ASTRO All Asia Network plc's planned venture into China could serve as its launching pad to grow into a leading cross-media company in the region.
Given such potential, investors can look forward to a more sparkling performance by the company, whose shares have not received much interest from the investing public since their listing six months ago.
Astro's financial team began an international roadshow yesterday to promote the company to foreign investors. It will initially cover the region, before heading for other global destinations.
The timing seems right for such an exercise, especially since the company has announced a better-than-expected after-tax profit of RM12.3mil for its financial year ended Jan 31 and a growth in subscriber number to 1.283 million.
The company expects to perform even better in the months ahead, and has projected revenue of RM2bil in the current financial year.
To the investing public, a company's plans and its move to promote itself to foreign investors are indicative of the direction in which it is heading.
In Astro's case, it appears that the company is taking the cue from the government's recent moves to sell the shares it holds in some listed companies to foreign investors with the aim of improving liquidity in the stock market.
Although not entirely owned by the government, Astro's shares are 22% held by Khazanah Nasional Bhd.
A six-month sales moratorium on 10% of the company's shares is due to expire next month, which will make the stock more liquid and, perhaps, more exciting.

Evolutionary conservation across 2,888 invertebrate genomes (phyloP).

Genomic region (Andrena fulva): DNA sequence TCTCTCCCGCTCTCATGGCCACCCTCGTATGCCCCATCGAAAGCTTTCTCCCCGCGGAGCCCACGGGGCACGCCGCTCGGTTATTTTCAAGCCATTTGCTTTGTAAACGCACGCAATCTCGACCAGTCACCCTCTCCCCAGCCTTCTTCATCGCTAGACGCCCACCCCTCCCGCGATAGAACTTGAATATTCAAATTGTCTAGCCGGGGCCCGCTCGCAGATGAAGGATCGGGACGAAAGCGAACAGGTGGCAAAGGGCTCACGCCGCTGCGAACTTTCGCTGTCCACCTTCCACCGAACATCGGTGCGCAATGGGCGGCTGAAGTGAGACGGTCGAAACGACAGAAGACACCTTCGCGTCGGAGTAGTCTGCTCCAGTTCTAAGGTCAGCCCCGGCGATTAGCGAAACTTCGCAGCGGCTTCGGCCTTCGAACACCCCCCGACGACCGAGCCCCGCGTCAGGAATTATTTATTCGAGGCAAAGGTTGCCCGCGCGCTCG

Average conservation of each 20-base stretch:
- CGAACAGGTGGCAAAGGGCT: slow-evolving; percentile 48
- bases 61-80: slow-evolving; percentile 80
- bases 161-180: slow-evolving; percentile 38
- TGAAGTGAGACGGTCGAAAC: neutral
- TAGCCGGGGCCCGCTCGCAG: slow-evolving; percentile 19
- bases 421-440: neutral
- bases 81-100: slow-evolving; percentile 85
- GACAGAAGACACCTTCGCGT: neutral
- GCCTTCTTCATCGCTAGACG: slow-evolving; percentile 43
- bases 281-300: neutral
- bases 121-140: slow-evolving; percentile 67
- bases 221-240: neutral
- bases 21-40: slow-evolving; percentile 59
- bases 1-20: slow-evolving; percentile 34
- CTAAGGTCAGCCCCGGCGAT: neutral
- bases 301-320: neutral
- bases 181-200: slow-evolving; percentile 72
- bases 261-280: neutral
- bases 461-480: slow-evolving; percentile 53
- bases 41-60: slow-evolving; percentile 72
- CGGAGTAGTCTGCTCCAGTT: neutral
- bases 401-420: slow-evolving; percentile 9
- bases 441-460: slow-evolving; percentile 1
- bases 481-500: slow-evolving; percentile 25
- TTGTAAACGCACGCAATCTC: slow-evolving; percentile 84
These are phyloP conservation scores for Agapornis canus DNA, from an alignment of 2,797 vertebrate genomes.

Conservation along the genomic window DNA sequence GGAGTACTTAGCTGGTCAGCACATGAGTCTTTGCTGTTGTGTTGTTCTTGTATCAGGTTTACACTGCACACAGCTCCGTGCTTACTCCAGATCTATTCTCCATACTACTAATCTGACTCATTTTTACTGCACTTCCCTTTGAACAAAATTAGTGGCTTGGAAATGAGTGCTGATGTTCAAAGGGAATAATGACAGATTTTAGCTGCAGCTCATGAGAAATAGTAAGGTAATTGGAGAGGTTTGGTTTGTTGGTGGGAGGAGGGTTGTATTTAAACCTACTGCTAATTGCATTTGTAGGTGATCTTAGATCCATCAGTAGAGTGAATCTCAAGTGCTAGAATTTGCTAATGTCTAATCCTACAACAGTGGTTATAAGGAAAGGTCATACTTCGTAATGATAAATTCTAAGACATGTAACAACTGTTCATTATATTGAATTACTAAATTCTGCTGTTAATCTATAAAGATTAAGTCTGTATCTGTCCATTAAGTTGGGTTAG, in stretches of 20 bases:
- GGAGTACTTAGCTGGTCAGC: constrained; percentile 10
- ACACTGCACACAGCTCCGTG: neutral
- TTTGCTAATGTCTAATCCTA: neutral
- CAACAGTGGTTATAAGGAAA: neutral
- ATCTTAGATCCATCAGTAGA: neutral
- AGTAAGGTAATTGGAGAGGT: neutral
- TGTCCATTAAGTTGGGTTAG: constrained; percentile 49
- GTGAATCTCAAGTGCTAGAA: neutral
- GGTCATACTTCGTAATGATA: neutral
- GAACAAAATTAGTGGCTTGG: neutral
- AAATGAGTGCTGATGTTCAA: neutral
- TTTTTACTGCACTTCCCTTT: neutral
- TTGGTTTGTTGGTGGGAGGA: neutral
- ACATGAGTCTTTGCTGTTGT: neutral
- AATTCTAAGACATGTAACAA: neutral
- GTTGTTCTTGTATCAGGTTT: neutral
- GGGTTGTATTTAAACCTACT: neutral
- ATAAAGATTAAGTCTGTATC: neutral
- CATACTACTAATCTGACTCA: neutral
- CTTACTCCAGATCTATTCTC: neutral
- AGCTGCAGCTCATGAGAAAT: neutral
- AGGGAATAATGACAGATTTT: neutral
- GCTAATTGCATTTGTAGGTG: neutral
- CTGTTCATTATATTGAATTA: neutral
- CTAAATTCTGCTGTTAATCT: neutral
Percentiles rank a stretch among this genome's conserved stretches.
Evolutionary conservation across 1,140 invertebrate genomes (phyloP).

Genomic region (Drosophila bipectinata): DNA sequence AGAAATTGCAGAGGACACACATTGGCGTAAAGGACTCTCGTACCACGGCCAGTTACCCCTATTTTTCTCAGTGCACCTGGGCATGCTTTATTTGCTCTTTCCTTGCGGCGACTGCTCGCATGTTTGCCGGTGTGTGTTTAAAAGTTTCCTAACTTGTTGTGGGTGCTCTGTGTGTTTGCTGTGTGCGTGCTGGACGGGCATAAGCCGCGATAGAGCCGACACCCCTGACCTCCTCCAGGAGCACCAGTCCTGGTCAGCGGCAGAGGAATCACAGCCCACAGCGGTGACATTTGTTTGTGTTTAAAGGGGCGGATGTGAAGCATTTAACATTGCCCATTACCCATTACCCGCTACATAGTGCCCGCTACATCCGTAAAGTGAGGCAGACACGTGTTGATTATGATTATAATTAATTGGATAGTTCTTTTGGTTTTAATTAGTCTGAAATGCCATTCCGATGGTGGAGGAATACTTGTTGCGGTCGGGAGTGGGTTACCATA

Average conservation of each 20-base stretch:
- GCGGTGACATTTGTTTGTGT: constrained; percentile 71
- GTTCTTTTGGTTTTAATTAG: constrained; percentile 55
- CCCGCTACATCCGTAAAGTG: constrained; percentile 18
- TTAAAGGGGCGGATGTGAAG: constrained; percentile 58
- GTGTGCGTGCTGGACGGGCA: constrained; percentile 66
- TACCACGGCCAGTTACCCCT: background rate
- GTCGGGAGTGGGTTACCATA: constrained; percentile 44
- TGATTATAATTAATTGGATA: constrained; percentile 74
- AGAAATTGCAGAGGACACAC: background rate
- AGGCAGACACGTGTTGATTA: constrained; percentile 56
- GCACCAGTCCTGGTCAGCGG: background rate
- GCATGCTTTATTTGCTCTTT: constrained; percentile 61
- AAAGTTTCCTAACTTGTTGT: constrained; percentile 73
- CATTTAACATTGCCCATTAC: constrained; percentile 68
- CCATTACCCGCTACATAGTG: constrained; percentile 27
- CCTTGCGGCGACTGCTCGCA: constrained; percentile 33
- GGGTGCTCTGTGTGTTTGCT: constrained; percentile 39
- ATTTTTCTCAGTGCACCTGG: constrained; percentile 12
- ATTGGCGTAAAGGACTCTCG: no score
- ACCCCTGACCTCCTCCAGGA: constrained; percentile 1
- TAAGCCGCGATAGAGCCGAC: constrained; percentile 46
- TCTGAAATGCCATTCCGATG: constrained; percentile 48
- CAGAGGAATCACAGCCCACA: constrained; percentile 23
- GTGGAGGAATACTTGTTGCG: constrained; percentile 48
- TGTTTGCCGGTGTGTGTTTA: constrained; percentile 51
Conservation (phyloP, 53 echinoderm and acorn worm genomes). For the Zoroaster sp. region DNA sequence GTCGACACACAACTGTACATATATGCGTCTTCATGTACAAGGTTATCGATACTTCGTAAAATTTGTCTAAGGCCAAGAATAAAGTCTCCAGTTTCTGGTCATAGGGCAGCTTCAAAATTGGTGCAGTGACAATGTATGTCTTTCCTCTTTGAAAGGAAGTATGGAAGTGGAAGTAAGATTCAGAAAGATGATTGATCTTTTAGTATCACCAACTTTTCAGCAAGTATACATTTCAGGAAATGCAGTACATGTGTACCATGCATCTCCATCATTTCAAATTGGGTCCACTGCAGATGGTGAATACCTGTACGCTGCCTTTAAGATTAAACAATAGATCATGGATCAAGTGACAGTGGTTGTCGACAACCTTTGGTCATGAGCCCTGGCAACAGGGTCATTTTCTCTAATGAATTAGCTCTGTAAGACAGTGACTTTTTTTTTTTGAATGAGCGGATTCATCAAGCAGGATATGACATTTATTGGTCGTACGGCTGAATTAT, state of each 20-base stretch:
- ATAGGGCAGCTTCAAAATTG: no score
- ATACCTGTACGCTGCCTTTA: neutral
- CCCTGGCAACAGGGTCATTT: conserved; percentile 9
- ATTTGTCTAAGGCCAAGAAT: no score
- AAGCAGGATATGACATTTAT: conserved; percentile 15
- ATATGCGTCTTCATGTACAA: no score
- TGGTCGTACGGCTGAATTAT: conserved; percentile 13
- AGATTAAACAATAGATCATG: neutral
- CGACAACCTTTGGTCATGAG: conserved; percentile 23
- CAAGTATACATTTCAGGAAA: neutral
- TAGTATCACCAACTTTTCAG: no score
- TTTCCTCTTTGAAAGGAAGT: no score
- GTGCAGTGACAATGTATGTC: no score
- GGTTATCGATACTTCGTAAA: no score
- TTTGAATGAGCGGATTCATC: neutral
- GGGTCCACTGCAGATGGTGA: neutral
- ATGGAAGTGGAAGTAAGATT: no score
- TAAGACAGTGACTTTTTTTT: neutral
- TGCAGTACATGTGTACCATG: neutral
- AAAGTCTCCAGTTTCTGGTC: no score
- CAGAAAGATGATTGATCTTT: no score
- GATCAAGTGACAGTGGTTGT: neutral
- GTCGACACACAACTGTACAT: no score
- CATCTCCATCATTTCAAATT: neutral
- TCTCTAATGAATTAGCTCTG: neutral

All said, the excitement stems not purely from Astro's potential and the numbers it is expected to churn out this year, but from what it could become under its substantial owner, Ananda Krishnan, or AK.
AK owns 42% of Astro through Usaha Tegas Sdn Bhd. And considering AK's management style, investors can look for a repeat of the kind of returns shareholders of Tanjong plc or Maxis Communications Bhd had reaped before.
Tanjong investors have seen their investment jump at least 10-fold since the company's initial public offering in 1992, while Maxis shares have doubled in value since the telco went public in June 2002.
But what sets Astro apart from Tanjong or Maxis, or even TELEKOM MALAYSIA BHD or Tenaga Nasional Bhd, is that its revenue potential is not only limited to Malaysia, but across the entire region covered by the footprints of Measat I and II, and soon-to-be-launched Measat III next year.
The most prized asset in Astro's quest for China is Celestial Pictures Ltd, which it purchased for US$120mil last year.
Celestial owns the biggest Chinese film library with over 760 titles, making it Astro's most strategic platform in China.
Company officials said on Tuesday that negotiations with the Chinese government were proceeding smoothly and that the company's first movie launch in that country's hotels and foreign compounds is slated by the end of this quarter.
AK had been able to achieve this without much resistance and interference from any party.
This could be the start of a very profitable venture for Astro in China, and for its shareholders as well.